What is UI?

The responsibilities of a UI designer are more cosmetic (you could also say “more superficial”) than those of a UX designer. A UI designer is responsible for the presentation of a product. But that doesn’t mean that a UI designer just chooses a few images and a logo and doesn’t care about anything else. A good UI designer is very concerned with how everything on a page relates to each other. The visual elements you see on a page (such as buttons and icons) and the interactivity of a product are the responsibility of a UI designer. Have you ever visited a website and thought, “Wow, this company is really cool and has a great product,” but what you were equally enthusiastic about was the intuitive and sleek layout of the website? The UI designer did a great job.

How do UX and UI work together?

For example, let’s say your company wants to develop a new website, so your CEO hires a UX designer. The UX designer will first look for competitors’ sites and their strengths and weaknesses in usage. With this information, he decides on the core features of the new site and examines user aspects to create a sitemap and an initial prototype. He tests and refines it usually in close cooperation with other parties involved on the part of the client. In all phases, the UX designer focuses on the structure and how the planned website best meets the user’s requirements. Towards the end of development, a UI designer then takes control of the appearance of the site, including forms, images, buttons, links, and icons on the screen.

So the main difference in the practical work with user experience and the user interface is in the goals: A UX designer focuses on the users’ experience, including everything that might motivate, delight, but also frustrate them. A UI designer gets all the insights from this process including possible limitations. He knows what the new website must include and exclude and how it works. With these guidelines, he works on the design and interactivity to ensure that the user understands the site and can enjoy its use.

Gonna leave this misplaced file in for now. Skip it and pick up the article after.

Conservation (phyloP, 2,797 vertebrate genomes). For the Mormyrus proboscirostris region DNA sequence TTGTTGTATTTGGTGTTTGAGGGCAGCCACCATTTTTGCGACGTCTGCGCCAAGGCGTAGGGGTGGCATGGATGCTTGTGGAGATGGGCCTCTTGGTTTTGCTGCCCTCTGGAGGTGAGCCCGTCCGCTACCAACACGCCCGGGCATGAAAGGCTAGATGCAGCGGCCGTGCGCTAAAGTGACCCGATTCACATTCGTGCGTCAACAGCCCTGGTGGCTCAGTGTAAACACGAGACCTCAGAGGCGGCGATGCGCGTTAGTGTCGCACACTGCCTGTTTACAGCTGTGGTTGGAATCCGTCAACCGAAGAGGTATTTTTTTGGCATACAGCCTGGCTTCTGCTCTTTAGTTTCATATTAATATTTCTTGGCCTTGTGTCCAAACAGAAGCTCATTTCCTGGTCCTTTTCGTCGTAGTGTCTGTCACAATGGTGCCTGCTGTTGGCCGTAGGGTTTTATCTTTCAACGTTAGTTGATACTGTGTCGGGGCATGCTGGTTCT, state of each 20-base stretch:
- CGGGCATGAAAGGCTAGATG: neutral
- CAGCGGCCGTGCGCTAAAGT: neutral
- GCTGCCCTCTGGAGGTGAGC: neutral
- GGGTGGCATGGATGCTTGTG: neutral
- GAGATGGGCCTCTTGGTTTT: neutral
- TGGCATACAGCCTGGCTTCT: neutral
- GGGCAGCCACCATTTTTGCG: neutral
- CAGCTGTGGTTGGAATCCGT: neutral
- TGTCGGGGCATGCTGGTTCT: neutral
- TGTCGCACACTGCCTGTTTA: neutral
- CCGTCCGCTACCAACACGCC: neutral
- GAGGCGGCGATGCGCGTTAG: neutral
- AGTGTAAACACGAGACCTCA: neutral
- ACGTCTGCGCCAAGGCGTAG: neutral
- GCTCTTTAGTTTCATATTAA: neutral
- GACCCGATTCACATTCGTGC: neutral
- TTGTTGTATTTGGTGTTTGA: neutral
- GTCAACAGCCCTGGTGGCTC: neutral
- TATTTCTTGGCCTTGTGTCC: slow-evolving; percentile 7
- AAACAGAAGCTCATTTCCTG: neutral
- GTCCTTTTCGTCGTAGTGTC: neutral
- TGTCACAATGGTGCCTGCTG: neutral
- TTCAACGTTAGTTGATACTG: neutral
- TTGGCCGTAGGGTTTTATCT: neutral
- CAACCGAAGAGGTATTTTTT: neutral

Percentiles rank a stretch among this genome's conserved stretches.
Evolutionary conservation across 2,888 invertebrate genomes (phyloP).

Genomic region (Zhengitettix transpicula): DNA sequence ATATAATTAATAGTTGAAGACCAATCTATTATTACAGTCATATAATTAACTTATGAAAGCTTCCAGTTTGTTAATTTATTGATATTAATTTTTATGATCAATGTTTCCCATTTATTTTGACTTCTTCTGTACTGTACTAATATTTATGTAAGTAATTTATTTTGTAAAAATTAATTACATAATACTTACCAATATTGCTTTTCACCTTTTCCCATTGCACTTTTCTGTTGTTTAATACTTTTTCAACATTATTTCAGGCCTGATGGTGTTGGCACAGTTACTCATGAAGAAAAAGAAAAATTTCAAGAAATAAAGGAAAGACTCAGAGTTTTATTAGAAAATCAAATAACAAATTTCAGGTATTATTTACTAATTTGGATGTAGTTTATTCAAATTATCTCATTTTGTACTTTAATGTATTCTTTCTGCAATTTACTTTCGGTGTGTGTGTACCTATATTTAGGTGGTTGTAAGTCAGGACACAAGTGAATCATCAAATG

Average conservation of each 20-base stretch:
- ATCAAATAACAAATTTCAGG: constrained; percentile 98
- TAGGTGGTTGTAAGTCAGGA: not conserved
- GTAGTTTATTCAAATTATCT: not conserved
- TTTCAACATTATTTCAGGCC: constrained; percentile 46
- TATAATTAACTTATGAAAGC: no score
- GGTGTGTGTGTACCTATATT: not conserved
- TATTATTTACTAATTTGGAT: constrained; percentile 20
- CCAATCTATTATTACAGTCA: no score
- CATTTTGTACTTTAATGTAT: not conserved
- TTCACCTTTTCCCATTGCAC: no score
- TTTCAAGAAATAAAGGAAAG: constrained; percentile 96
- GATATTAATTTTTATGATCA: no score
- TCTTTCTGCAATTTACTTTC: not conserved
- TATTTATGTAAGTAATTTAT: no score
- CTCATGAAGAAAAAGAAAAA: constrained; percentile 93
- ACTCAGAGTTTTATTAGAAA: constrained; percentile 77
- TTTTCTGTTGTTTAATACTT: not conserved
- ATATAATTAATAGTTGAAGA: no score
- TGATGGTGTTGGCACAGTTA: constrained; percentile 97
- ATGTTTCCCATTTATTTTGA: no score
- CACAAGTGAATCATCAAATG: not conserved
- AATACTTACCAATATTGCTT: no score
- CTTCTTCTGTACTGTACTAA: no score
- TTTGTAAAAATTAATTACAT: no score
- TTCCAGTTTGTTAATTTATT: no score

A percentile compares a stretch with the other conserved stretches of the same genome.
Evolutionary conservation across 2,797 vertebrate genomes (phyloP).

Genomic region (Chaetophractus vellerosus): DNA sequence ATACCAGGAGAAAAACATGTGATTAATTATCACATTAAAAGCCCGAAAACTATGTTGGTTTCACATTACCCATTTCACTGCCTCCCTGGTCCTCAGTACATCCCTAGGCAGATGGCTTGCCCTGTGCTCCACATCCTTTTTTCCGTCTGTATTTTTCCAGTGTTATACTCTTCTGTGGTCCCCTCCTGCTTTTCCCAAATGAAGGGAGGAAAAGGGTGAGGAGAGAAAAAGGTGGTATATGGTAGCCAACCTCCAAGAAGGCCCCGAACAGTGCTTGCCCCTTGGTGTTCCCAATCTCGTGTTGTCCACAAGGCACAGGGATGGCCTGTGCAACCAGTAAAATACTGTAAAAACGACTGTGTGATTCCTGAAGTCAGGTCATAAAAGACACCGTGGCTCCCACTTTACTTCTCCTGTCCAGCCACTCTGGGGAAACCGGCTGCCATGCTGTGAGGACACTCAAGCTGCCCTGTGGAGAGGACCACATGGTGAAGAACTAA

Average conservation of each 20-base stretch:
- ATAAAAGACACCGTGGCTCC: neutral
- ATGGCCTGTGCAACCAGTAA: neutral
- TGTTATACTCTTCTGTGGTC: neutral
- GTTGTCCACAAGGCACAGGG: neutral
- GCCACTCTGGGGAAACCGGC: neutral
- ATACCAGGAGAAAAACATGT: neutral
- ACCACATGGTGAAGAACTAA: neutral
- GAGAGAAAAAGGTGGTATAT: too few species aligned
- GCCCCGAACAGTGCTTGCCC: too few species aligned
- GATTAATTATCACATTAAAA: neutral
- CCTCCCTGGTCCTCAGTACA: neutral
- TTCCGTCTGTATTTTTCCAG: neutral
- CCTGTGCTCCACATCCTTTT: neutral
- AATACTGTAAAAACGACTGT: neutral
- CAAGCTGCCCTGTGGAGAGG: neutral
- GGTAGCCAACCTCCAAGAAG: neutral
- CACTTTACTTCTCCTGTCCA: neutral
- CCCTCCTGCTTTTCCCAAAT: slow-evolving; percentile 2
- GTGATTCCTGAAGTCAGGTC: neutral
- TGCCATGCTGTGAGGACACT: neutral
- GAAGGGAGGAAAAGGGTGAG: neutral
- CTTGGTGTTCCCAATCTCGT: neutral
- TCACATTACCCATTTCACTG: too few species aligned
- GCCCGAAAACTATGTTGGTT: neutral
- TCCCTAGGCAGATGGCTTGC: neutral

Create an optimal experience together with Heyooo

Are you planning a new website? For your company, a specific product, or a targeted campaign? Do you already have an existing site, but it is outdated in terms of design and user guidance? We at Heyooo can help you. With over 20 years of experience, we know what works in the market and what investments pay off for you and your goals. Together we will develop a comprehensive concept and provide you with comprehensive support in the implementation of your web presence as well as in the relevant areas of online marketing. Contact us and take a look at our references. And don’t worry: You don’t need your own UX or UI designer. We will gladly take over this part for you. Instead, you can concentrate on your core business, your products, and your customers. Because without them, even the most sophisticated experience is ultimately useless.

Written by

Tino Jose
Oct 13 13 min read

Related Article